But what exactly does it look like to be an “accuser” or “slanderer”? The best way to learn is to watch the master at work. We find the term diabolos a remarkable thirteen times in two cohesive chapters of the Greek translation of the Old Testament: Job 1–2. Laid out before us, in icy detail, are five slippery steps toward slander.
1. Look for opportunity (Job 1:7; 2:2).
The Lord said to Satan, “From where have you come?” Satan answered the Lord and said, “From going to and fro on the earth, and from walking up and down on it.”
What’s the Accuser doing as he wanders around? Not collecting seashells. Peter warns, “Your adversary the devil prowls around like a roaring lion, seeking someone to devour” (1 Peter 5:8).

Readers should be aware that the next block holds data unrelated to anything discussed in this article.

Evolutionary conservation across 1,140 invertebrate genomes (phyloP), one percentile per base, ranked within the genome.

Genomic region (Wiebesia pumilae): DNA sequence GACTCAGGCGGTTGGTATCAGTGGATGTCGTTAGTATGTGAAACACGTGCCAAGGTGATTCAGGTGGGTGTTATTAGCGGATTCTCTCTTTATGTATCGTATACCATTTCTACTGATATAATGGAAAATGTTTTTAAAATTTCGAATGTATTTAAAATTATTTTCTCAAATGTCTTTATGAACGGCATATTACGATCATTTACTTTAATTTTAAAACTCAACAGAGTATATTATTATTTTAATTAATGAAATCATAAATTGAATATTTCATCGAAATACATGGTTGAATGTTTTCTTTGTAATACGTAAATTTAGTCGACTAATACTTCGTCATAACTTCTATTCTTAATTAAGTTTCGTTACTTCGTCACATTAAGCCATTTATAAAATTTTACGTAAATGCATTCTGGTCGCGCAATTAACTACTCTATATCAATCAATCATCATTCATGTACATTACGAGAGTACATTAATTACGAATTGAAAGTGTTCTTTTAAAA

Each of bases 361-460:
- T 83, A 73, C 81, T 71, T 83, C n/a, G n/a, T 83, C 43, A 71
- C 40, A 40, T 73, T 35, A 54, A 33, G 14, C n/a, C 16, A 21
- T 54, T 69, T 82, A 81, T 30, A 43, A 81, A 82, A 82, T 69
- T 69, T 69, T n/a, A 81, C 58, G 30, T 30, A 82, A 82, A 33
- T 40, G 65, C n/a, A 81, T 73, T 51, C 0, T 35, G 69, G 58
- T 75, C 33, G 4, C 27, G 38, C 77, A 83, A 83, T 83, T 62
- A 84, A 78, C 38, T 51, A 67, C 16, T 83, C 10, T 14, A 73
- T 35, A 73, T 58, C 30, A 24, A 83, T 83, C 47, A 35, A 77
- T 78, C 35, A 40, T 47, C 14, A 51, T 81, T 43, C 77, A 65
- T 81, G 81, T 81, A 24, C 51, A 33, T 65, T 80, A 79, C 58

Lightning doesn’t strike because trees exist; lightning strikes as a violent expression of its nature. Slanderers don’t slander because evil people keep bumping into them; slanderers slander because malice is in their hearts. They’re proud, and want others shamed; they’re jealous, and want others discredited; they’re vengeful, and want others punished. Human accusers, like the great Accuser himself, look for opportunity.
2. Condemn hidden motives (Job 1:8-10; 2:4).
And the Lord said to Satan, “Have you considered my servant Job, that there is none like him on the earth, a blameless and upright man, who fears God and turns away from evil?” Then Satan answered the Lord and said, “Does Job fear God for no reason? Have you not put a hedge around him and his house and all that he has, on every side? You have blessed the work of his hands, and his possessions have increased in the land.”